At their best, strikes can force bosses to do our bidding and create the conditions needed for what anarchists truly want – the resurrection of a combative working class able to stand in solidarity against capitalism, and eventually, overthrow it.


But there is debate within the anarchist movement over the use of the strike, which is merely one of many possibilities for fighting the elite. Workers and communities can and do try other methods, from go-slows, occupations, boss-nappings, concerted sick days, public shaming and indeed boycotts and sabotage, all the way up to riots and insurrections.

Striking is a tactic, not something to be fetishised, and key in any understanding of a tactic is to know how it does and doesn’t work.

As endless one-day strikes have shown over the last few years, not least on July 10th when upwards of two million people had their day in the rain, a walkout can often have very little impact.

A strike when the bosses have a month to prepare featuring 100 ways to rule it out of order (pdf), where almost no-one shows up to the picket line and half the staff breeze past saying “oh I support what you’re doing” is merely a protest where workers lose a bit of money – counterproductive rather than transformative. These sorts of strikes not only fail to threaten the elite in any palpable way, they are symptomatic of the successful demobilisation of workplace resistance and reinforce the idea that we can’t win collectively.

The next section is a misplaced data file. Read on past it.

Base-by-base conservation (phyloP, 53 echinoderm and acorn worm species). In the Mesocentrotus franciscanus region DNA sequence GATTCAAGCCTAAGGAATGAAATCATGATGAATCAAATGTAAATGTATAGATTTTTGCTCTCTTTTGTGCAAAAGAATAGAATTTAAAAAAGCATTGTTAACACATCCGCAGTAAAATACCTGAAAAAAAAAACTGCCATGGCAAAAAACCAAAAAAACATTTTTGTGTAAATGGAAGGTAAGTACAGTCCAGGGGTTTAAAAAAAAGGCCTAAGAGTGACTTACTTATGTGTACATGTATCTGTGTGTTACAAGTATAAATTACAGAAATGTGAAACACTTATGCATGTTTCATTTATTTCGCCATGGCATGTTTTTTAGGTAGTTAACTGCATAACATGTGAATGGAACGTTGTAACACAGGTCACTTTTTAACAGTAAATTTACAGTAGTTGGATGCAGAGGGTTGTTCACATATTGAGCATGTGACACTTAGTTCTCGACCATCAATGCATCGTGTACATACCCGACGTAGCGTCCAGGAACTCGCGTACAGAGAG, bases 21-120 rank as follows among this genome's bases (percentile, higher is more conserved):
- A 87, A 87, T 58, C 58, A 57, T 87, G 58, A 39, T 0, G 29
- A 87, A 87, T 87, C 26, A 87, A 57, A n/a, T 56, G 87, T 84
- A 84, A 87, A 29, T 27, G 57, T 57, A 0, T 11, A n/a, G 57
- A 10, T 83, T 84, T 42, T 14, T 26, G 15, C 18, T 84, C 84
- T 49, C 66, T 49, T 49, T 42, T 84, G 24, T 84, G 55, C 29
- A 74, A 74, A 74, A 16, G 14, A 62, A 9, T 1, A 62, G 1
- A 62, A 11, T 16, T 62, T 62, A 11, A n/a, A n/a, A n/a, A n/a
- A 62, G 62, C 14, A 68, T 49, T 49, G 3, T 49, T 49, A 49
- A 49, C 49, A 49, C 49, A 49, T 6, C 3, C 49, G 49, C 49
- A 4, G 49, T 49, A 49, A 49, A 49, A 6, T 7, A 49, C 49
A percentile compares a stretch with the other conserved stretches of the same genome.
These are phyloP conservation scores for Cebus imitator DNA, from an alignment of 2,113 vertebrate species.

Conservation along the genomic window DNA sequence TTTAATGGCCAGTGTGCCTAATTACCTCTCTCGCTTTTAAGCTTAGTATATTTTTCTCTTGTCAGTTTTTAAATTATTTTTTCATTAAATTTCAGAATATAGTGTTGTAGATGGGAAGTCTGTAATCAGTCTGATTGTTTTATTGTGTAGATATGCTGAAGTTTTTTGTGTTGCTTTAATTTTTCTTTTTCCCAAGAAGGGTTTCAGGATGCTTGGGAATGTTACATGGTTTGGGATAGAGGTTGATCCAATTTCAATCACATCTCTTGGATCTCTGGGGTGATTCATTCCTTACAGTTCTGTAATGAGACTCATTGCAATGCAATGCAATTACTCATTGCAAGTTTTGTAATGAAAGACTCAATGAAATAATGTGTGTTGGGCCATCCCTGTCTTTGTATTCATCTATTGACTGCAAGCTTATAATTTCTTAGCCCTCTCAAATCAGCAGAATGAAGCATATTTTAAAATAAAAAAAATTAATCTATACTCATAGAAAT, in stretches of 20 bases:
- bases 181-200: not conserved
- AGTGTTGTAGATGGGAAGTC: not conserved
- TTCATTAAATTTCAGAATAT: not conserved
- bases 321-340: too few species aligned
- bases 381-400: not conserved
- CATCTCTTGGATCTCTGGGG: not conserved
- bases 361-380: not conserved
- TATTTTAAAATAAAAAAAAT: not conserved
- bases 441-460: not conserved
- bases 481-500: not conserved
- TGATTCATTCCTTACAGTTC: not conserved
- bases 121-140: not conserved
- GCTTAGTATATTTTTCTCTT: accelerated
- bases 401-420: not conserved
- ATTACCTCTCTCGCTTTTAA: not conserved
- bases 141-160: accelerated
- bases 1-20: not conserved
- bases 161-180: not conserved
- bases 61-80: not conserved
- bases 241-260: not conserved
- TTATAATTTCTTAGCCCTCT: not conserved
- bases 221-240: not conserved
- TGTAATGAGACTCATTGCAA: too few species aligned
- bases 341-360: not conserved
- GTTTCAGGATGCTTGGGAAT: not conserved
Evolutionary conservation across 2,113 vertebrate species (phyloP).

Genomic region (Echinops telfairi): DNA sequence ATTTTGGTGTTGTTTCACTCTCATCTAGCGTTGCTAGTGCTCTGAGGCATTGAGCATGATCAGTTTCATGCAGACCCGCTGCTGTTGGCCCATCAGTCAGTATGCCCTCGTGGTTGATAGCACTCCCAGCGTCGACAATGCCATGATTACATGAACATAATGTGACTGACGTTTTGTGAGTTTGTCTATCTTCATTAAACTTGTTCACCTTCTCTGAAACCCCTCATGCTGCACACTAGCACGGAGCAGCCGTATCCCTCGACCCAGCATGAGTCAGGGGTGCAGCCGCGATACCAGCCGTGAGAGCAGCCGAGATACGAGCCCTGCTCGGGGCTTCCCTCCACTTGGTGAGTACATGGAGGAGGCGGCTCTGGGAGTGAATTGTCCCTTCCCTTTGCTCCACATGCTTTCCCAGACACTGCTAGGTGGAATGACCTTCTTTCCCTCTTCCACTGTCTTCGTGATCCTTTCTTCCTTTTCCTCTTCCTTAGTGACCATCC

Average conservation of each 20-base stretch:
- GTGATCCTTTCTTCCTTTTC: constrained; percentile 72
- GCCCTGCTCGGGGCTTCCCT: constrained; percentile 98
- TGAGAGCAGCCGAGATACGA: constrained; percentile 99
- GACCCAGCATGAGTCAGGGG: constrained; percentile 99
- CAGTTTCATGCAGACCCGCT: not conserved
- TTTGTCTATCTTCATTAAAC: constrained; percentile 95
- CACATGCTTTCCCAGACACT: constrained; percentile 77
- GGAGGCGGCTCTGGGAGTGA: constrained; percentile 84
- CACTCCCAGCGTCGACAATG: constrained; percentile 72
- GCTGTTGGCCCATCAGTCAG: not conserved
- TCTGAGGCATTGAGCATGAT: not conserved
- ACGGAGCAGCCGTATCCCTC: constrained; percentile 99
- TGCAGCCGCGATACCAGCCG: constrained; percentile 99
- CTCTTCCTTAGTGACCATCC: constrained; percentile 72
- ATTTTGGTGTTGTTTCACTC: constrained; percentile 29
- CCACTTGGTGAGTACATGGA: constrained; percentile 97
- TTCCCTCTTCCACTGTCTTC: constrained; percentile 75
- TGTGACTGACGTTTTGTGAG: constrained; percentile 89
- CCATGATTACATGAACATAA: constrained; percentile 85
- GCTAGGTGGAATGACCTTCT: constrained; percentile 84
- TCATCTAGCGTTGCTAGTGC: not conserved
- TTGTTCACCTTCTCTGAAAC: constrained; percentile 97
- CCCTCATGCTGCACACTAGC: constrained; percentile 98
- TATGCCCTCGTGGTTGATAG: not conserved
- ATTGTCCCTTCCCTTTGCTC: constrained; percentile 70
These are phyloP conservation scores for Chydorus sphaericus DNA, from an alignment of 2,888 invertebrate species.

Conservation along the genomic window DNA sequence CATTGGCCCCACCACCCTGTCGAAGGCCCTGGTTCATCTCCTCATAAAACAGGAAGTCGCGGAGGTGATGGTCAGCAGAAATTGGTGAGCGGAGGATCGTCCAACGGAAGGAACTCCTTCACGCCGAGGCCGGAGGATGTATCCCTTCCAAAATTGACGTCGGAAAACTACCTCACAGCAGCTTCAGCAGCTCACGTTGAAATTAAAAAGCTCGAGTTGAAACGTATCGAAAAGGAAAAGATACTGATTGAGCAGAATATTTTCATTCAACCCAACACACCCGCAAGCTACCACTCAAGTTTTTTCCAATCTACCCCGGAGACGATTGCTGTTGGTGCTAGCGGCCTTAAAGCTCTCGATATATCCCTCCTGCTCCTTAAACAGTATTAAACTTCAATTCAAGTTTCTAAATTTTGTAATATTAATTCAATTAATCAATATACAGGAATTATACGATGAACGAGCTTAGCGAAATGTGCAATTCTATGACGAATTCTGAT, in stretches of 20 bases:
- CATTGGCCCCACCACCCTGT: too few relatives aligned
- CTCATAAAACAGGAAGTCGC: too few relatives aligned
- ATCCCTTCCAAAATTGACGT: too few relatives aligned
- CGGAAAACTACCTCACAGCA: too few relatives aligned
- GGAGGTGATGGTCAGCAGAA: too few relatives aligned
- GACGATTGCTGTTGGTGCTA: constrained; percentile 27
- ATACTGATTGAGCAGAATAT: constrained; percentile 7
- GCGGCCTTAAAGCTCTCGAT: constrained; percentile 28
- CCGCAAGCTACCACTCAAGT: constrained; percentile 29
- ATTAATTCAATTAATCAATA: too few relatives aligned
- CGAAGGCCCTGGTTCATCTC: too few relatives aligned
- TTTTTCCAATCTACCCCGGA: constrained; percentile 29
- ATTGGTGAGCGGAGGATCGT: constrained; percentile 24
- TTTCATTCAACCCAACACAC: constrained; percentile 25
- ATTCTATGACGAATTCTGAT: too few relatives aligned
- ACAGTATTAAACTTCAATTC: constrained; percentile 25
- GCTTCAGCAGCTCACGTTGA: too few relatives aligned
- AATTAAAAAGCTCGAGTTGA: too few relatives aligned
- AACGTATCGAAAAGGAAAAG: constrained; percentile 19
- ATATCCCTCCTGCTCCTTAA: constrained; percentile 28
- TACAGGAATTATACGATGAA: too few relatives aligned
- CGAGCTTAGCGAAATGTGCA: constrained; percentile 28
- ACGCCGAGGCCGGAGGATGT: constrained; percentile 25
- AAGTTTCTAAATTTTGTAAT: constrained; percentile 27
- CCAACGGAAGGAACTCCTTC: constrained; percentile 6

TUC reps may get to say they did their bit, and anarchists will be all over the picket lines trying to bolster the action, but these are not collective expressions of power, they are corralled, tamed and whipped expressions of protest.

Strikes – named for the original sailor’s practice of “striking” the sails of ships until their demands were met – are designed to disrupt, to harry and pressure bosses through directly threatening their profits and authority. They have little value as protests, and less when they are directed from above, taking away their prime revolutionary function of normalising worker autonomy and self-activity.

The anarchist way

Learning from these shortcomings of the standard modern TUC-style strike, anarchists tend to argue for walkouts that are:

  • As unexpected and comprehensive as possible
  • Designed to do economic damage/disrupt contract fulfillment